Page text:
If you are east of the Rockies, you will feel this unseasonably cold air! Even places fairly far to the south will have below-average temperatures and will have chilly temperatures at night. Areas across the northern United States will be cool during the day and have temperatures likely getting into the 40s at night in many areas further north. We’ll have to see if anyone gets down in the 30s, which would definitely break some records for sure. Generally though, it’ll be 40s and 50s at night, and 60s and 70s during the day. Further south, some areas will get into the 80s. Hopefully this gives you a general idea as to what to expect.

This is a European model temperature anomaly map for this coming Tuesday. This colder air will push east throughout the week.

This is a European model temperature anomaly map for this coming Tuesday. This colder air will push east throughout the week.

As this system moves in next week, many areas could be impacted by severe weather. I’ll have more details on that later this weekend after I study everything a little more. Please like Firsthand Weather on Facebook, where I’ll continue to put out updates on this coming cold air. Be sure to get outside and enjoy the weather next week!! This kind of weather is almost unheard of this time of year, so take advantage of it!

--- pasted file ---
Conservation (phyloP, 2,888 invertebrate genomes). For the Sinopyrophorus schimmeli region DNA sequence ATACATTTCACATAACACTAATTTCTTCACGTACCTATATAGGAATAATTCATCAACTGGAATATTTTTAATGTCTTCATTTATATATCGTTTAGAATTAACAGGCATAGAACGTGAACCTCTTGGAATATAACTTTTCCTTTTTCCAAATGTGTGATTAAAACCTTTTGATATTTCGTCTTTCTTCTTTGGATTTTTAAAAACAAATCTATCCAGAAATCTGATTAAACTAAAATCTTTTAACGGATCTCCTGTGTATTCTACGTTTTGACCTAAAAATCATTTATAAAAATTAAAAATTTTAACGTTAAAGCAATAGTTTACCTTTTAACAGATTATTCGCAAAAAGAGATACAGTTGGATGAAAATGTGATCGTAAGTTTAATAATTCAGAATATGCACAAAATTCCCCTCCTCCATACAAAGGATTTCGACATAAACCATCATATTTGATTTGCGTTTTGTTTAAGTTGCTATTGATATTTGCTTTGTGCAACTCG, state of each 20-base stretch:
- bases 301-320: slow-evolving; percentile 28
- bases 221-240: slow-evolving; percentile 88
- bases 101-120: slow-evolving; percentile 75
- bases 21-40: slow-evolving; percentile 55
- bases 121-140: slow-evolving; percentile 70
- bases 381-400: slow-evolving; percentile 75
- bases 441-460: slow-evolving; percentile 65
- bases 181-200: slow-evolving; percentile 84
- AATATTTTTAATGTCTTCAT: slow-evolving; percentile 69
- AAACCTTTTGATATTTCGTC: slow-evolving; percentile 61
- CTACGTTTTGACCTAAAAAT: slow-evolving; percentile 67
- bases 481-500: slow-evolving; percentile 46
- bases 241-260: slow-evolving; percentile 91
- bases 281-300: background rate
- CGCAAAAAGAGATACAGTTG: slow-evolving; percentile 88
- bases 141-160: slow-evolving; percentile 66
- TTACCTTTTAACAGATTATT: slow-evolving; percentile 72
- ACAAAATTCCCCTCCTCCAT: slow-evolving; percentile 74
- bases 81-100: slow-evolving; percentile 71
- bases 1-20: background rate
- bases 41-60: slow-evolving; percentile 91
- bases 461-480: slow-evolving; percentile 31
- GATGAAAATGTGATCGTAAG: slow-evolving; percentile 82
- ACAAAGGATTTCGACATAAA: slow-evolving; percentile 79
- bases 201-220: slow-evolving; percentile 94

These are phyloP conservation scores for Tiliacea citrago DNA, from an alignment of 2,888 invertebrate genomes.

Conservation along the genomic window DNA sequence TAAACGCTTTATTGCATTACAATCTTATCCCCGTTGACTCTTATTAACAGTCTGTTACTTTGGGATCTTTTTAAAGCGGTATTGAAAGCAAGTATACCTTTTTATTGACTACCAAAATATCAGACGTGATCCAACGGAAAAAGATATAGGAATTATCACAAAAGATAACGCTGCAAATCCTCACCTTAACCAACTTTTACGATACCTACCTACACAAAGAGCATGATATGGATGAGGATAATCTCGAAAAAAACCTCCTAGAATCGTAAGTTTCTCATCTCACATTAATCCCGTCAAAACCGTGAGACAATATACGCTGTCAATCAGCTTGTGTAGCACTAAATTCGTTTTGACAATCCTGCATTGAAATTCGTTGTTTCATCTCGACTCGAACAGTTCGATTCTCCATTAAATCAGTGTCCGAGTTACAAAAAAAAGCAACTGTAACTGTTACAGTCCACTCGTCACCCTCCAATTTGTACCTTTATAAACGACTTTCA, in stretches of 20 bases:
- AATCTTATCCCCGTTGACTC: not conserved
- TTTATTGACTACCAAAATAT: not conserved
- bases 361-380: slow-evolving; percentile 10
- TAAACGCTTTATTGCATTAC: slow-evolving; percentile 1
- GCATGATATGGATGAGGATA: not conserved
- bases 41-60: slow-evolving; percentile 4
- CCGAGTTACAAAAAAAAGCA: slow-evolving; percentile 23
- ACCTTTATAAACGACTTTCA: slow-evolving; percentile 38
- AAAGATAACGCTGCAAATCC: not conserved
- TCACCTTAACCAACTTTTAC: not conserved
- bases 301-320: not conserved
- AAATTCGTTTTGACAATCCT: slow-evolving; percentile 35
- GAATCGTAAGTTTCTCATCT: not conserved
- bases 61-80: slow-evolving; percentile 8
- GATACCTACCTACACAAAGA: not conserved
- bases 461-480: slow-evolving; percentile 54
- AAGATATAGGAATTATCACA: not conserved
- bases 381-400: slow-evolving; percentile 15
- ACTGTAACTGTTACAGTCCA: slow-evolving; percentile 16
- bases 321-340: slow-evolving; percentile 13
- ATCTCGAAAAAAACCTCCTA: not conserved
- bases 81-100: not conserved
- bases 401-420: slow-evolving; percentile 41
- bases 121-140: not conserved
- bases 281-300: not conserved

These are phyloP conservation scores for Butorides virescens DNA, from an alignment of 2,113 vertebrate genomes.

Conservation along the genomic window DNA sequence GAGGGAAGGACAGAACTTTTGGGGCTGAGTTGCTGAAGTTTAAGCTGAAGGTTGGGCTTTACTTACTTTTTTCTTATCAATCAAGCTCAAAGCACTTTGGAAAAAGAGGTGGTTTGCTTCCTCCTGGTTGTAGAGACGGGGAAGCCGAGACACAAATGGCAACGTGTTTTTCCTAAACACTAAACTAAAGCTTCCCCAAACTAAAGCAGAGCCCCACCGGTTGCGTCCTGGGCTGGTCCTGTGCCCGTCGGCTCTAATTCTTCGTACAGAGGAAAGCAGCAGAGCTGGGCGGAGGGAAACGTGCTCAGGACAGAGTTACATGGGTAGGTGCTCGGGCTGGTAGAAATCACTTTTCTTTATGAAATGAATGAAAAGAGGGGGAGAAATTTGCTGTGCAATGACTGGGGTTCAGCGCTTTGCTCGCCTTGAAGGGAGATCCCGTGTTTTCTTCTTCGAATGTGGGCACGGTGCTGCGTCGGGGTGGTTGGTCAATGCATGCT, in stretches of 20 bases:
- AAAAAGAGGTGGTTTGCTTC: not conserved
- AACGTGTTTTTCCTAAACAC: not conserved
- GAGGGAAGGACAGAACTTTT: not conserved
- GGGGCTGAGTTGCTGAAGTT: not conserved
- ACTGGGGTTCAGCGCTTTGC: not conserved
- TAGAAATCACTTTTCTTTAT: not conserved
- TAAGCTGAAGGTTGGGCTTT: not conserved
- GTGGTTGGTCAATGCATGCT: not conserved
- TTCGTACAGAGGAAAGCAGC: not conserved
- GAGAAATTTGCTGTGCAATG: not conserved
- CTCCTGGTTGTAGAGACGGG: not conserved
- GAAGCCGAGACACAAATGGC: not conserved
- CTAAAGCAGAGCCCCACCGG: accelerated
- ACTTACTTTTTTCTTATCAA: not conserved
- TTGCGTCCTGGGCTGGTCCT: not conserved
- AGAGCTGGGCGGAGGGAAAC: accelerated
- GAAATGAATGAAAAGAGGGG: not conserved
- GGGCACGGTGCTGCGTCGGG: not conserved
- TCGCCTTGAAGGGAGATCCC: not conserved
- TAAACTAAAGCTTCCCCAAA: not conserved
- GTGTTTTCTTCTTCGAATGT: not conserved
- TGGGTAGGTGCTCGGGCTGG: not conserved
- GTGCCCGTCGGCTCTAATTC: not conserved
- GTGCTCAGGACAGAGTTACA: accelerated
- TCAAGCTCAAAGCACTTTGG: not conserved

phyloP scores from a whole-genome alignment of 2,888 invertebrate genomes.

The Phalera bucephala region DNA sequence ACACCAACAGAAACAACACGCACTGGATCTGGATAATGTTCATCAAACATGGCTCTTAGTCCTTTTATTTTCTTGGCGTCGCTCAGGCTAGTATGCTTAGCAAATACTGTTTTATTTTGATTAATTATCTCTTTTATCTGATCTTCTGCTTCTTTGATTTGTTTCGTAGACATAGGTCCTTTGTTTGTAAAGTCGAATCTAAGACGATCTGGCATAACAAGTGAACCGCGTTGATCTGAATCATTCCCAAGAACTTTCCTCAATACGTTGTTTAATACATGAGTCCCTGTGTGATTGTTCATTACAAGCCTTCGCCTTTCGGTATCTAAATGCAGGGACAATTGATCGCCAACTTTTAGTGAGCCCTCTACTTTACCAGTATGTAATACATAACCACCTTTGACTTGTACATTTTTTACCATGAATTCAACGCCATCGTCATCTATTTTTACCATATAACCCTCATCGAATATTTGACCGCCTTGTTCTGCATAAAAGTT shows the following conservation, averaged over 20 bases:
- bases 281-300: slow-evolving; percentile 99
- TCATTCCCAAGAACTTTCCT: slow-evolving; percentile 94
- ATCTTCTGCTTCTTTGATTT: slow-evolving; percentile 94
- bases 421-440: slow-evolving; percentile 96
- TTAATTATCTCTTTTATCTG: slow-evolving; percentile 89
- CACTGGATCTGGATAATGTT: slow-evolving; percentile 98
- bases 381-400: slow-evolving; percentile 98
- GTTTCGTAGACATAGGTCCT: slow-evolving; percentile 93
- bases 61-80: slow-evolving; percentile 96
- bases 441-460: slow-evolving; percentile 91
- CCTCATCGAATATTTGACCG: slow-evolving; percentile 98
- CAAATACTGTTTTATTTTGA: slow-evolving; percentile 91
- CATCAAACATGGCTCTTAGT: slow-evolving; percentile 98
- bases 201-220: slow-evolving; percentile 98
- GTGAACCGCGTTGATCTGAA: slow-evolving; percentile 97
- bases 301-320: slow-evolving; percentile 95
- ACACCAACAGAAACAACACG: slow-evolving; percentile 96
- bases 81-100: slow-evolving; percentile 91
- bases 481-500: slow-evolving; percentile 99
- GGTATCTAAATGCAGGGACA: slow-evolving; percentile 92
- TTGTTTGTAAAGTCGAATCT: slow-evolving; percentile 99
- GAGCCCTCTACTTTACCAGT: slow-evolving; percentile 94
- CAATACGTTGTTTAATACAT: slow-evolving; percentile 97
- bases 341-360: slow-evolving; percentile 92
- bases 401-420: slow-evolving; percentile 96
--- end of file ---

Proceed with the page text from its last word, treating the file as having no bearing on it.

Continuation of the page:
Brutal Cold Is On The Way For The United States!

We are about to enter a very interesting period, and while I know that many of you like the cold, this next Arctic outbreak could be dangerous and even historic. I put out an article about a week ago and then one before that that basically restated that I thought that mid to late January going into February could end up being dangerously cold for the central and eastern U.S. While I have really been putting myself out on the line over these last few weeks, I am now getting a lot of forecast model support to back up what I saw coming several weeks ago. Like I said on the Facebook page, the GFS model did not handle the last Arctic outbreak that well in predicting this in the long-range, so I absolutely had no reason to believe that anything would be different this time. Yet again, many fell into the trap of using the GFS as their model of choice for their long-range forecast, and they got burned. See, weather and climate works in cycles, and you have to be able to see those cycles. If you miss that, then you’re left depending on a model that dictates your forecasts, and those forecasts can change A LOT! You’re at the mercy of the forecast models, and I try to never put myself in that situation.